10 Key Questions to Ask a Summer Camp Director
A List of Questions to Help Families Evaluate Their Summer Camp Options
Updated Sept. 16, 2009, 5:18 p.m.
Help your child have a healthy and happy experience at summer camp by asking some of these questions when evaluating camp programs.
1. What is the camp's philosophy and programming structure?
When choosing a summer camp, it's important to consider your child's ideal learning style and environment, and decide if the camp's philosophy and structure is a good match for them. Some camps offer structured programming that is pre-scheduled by the camp, while others offer entirely free-choice programs where campers choose their own activities. Ask the director what their philosophy is on programming, competition, and rules/boundaries. Their philosophy should not only be congruent with your parenting style, but with your child's personality and learning style as well.
2. How is staff hired, screened and trained?
Confidence in those who will be taking care of your camper is extremely important. Some questions to ask: Who interviews the staff? How involved is the process? What are the criteria for staff members? How are they screened? Are there background checks in place? Does the camp utilize best practices in these areas? What is the return rate of counselors? What are their ages? Are staff trained in safety regulations, emergency procedures and communications, behavior management techniques, child abuse prevention, appropriate staff and camper behavior, and specific procedures for supervision? Do they receive additional training from child development professionals? Knowing who will be working with your camper on a day-to-day basis will not only assure safety and happiness, but allow you to rest easy knowing that your child is in well-qualified hands.
3. What measures does the camp take to ensure the safety of the campers?
Safety should be of paramount importance at any camp. The directors answer to this question should provide you with confidence that the camp is well equipped (on-site) or has a strategy in place to ensure quick and competent emergency response and everyday wellness treatment. You should also inquire about the camp's safety procedures, risk-management standards (buddy systems, cabin checks, curfews), and the guidelines set for campers (boundaries, water safety, etc.).
4. What type of settings and accommodations are available?
Ask for information regarding where your camper will be living. What is the dining hall like? What food options are provided? How many campers will be sleeping in each cabin? What types of bunks are provided? Where is the bathhouse? Knowing what to expect before getting to camp will help your child adjust smoothly.
5. What is the camps return rate?
A high percentage of return indicates happy campers. Campers that return to a camp summer after summer are a reflection of the personnel, administration, overall ambiance, experience and sense of community the camp provides.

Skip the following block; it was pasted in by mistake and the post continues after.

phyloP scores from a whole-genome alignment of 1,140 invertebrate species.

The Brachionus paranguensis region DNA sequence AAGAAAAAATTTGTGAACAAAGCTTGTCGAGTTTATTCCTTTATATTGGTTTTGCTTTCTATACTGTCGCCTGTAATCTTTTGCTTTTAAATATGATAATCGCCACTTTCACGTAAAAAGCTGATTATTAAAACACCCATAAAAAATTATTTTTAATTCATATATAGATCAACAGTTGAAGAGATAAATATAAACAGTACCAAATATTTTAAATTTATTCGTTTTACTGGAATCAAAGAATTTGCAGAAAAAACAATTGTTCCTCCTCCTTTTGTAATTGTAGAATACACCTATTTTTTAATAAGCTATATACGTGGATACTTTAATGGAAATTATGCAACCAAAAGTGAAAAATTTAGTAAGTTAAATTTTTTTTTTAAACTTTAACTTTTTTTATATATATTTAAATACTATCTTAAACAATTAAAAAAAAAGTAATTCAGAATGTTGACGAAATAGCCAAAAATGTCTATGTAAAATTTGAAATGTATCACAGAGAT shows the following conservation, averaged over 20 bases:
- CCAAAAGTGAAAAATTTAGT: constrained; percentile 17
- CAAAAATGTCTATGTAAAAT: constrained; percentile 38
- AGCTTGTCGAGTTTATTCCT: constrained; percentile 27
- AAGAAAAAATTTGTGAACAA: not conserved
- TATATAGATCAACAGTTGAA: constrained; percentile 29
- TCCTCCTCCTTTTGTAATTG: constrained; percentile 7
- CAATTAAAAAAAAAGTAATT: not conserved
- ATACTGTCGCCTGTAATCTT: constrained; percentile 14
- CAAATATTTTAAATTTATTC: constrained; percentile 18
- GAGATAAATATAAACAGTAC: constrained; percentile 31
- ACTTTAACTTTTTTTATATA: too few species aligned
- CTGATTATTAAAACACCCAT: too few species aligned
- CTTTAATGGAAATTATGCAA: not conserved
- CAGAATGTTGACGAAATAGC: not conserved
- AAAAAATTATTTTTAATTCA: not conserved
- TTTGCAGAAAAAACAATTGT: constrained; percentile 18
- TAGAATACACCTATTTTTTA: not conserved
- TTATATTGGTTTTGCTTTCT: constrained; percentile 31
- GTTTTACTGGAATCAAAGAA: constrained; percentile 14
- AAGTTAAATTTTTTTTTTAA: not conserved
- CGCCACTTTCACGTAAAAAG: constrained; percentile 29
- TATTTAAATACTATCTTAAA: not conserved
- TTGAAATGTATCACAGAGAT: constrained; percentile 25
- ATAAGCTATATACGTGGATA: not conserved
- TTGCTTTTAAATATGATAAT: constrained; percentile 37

6. What type of child would succeed at this camp?
You know your child the best, so you are in the best position to judge what type of camp would best suit him or her. Be sure to know what type of camp you are looking for in order to direct your question properly. Are you seeking a traditional and varied camp program, or a camp where campers hone a particular set of skills or talents? Does your child want a summer filled with sports and physical activity, or one filled with arts and creative activity? What is the competitive nature of the camp? Some camps promote competitiveness while others focus on cooperative learning. A description of a typical day at camp can be a good tool to help you decide. Be sure to then match your child's personality to the appropriate camp's program.
7. What is the camps staff-to-camper ratio?
This ratio indicates the overall level of supervision your camper will receive on a daily basis while at camp. It is important to find out if the camp meets or exceeds the American Camp Association (ACA) standards. At resident camps, the ACA expects one staff member for every 6 campers ages 7 and 8; one staff for every 8 campers ages 9-14; and one for every 10 campers ages 15-17.
8. Is the camp accredited?
The American Camp Association (ACA) is a national association that evaluates camps based on 300 different health, safety, and program criteria. The ACA examines the living accommodations, food service, emergency preparedness, program practices, health care, personnel, transportation, and administrative procedures of each camp that seeks accreditation. If the camp is not accredited, be sure to ask whythough unaccredited camps are not necessarily bad camps.
9. How are disciplinary actions handled?
If penalties are involved for behavior problems, what are they? What boundaries does the camp set for campers? Positive reinforcement and fair treatment are qualities parents should look for when choosing a summer camp.
10. What does the Camp Director want the campers to take away with them at the end of their camping experience?
The Camp Director's answer to this question will reveal the overall values and philosophies of the camp. The Camp Director should be able to talk freely and avidly about such things with vivid detail, thus enabling you to gain a true understanding of the experience your camper will have during the summer.
Reporting by Ali Caleca - Choice Camps Staff.